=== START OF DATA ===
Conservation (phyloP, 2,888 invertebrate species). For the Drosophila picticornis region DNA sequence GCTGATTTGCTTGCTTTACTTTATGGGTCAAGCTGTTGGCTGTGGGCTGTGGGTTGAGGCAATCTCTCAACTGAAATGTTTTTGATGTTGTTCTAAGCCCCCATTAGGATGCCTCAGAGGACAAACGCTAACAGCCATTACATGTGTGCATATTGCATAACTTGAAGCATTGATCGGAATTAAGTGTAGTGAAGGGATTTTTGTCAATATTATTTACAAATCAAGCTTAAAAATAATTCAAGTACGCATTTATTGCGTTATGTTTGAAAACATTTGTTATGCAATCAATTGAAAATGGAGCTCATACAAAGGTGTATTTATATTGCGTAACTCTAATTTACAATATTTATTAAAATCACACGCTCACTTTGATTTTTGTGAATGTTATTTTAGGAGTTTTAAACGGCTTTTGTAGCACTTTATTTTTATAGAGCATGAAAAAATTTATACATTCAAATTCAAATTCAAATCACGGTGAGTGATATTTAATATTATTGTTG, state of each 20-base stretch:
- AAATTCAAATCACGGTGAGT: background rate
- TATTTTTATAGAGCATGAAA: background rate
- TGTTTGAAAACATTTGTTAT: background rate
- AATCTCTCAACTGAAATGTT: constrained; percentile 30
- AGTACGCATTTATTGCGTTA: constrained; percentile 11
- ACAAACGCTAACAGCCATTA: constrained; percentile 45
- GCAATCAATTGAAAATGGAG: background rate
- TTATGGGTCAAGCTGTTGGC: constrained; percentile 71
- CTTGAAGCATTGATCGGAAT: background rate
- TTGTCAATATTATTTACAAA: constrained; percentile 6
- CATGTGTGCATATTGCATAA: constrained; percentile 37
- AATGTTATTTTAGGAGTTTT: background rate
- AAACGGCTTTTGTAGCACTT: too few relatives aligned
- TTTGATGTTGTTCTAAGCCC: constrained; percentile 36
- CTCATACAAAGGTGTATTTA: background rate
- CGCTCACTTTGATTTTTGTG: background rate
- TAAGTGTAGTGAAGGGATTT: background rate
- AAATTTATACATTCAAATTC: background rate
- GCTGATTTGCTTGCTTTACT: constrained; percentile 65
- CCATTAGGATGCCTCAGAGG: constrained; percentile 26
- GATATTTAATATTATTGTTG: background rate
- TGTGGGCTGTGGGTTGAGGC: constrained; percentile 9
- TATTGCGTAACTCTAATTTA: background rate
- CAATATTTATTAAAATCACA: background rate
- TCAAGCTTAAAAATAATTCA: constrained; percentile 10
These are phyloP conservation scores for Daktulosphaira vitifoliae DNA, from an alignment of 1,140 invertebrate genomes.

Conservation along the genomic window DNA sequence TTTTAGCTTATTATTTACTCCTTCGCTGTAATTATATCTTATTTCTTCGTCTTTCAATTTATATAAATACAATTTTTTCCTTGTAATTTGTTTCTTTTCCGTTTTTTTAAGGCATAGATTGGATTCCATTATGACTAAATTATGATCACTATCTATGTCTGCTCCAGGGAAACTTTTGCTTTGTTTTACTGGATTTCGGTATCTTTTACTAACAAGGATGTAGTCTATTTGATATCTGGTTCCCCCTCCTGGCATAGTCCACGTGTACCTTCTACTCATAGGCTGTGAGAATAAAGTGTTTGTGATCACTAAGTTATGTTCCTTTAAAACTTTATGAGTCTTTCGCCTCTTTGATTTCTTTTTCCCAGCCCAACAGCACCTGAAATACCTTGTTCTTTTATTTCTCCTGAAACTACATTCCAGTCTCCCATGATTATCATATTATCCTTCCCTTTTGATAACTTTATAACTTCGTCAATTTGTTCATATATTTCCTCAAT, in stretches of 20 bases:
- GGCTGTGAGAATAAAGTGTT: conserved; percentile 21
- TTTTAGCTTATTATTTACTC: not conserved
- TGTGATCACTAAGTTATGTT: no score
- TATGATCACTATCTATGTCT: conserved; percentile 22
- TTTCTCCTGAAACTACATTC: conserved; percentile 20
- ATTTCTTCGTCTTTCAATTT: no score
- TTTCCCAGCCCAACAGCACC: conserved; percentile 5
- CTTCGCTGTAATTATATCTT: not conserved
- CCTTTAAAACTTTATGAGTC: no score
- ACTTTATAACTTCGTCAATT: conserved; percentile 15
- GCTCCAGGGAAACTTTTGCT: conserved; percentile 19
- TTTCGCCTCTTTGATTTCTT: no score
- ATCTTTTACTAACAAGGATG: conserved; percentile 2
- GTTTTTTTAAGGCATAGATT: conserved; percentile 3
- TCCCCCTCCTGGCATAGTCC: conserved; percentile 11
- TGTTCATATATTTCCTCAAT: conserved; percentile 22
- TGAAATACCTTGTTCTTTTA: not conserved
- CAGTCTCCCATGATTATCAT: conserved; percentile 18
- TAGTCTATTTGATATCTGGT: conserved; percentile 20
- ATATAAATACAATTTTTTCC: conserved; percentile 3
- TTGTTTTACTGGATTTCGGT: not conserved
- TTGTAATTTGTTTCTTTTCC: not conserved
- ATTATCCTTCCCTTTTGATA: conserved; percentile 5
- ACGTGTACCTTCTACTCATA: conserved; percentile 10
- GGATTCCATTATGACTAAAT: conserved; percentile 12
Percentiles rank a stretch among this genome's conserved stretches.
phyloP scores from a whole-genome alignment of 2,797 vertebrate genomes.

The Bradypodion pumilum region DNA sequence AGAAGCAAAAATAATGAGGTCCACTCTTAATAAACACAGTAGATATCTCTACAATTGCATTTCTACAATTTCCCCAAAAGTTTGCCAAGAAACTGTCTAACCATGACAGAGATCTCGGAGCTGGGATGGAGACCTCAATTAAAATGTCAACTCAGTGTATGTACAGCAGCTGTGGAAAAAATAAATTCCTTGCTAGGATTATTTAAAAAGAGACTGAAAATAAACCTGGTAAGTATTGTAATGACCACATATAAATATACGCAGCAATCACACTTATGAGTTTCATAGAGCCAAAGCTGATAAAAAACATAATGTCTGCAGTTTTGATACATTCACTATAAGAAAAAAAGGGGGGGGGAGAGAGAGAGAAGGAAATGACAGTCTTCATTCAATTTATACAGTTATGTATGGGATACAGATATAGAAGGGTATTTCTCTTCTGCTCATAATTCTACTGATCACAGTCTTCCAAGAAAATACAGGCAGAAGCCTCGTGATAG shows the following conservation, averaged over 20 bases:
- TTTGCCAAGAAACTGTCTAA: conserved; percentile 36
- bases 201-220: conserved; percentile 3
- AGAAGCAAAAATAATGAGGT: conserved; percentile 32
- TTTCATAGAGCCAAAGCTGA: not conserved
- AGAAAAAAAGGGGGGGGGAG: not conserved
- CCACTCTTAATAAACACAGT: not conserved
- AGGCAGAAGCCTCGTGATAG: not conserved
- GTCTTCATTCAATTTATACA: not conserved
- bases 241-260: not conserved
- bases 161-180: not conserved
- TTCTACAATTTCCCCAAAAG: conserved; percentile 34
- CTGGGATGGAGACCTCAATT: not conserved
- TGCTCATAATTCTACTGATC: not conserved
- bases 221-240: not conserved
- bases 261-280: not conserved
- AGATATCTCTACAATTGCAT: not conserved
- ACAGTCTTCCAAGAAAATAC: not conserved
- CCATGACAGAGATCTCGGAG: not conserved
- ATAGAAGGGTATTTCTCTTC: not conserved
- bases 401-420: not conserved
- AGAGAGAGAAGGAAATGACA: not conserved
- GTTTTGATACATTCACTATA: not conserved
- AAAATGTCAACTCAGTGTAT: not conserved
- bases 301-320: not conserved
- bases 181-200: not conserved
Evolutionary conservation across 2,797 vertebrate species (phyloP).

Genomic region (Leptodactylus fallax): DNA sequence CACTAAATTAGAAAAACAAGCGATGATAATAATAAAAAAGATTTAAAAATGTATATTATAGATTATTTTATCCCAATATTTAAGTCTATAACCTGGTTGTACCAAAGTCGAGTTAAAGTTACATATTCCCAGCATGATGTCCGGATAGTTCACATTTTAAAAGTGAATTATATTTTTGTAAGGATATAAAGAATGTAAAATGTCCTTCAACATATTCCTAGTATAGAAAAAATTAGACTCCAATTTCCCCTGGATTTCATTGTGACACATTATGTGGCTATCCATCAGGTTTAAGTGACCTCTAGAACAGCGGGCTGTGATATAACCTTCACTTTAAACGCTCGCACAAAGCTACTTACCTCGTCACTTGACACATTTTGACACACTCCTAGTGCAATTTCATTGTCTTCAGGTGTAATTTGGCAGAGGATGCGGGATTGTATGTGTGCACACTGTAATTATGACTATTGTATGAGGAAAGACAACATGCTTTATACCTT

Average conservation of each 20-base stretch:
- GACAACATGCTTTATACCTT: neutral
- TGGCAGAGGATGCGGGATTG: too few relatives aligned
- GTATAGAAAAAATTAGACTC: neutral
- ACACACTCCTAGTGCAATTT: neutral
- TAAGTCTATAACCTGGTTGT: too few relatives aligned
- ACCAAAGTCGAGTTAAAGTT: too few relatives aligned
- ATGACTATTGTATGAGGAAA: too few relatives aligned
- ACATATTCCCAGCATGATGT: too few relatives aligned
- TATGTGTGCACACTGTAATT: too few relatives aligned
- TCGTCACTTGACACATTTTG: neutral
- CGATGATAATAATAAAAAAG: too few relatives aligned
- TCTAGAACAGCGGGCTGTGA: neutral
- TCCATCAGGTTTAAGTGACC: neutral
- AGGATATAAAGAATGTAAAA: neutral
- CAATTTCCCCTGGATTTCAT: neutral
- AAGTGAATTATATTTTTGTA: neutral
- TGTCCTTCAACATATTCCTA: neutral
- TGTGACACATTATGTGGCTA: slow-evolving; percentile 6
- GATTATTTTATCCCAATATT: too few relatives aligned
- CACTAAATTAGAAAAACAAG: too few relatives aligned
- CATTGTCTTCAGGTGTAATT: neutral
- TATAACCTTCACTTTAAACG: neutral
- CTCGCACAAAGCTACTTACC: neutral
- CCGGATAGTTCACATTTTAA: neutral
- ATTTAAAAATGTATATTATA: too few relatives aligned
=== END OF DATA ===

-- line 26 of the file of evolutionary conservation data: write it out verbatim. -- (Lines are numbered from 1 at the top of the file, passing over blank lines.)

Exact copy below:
- TCAAGCTTAAAAATAATTCA: constrained; percentile 10